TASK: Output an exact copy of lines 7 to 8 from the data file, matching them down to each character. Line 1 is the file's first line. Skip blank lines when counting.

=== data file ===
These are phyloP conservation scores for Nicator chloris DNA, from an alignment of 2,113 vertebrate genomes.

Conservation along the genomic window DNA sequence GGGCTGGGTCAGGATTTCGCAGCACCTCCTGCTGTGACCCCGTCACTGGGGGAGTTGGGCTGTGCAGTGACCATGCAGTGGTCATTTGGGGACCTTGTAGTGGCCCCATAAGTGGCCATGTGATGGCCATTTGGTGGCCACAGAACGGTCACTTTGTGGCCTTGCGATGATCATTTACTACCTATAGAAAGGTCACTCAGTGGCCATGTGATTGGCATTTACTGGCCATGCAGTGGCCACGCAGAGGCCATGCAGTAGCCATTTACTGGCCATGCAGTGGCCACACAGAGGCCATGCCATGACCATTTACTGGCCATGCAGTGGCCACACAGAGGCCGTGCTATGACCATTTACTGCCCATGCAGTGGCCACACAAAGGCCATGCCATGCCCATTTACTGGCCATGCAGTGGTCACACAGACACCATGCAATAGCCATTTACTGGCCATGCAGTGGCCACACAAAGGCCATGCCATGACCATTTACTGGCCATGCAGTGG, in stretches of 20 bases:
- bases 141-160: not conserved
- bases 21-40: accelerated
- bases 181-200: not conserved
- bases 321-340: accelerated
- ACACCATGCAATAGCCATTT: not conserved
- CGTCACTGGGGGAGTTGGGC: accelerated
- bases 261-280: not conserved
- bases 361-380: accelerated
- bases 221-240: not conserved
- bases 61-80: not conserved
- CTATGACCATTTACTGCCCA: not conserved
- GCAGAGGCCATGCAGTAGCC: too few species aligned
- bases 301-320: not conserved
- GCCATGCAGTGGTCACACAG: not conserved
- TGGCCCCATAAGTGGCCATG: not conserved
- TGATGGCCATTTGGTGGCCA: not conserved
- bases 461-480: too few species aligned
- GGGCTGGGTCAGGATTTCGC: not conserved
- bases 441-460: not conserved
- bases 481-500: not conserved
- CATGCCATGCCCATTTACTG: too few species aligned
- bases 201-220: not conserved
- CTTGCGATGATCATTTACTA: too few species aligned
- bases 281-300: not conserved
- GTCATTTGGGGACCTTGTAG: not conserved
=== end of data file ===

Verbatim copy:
- ACACCATGCAATAGCCATTT: not conserved
- CGTCACTGGGGGAGTTGGGC: accelerated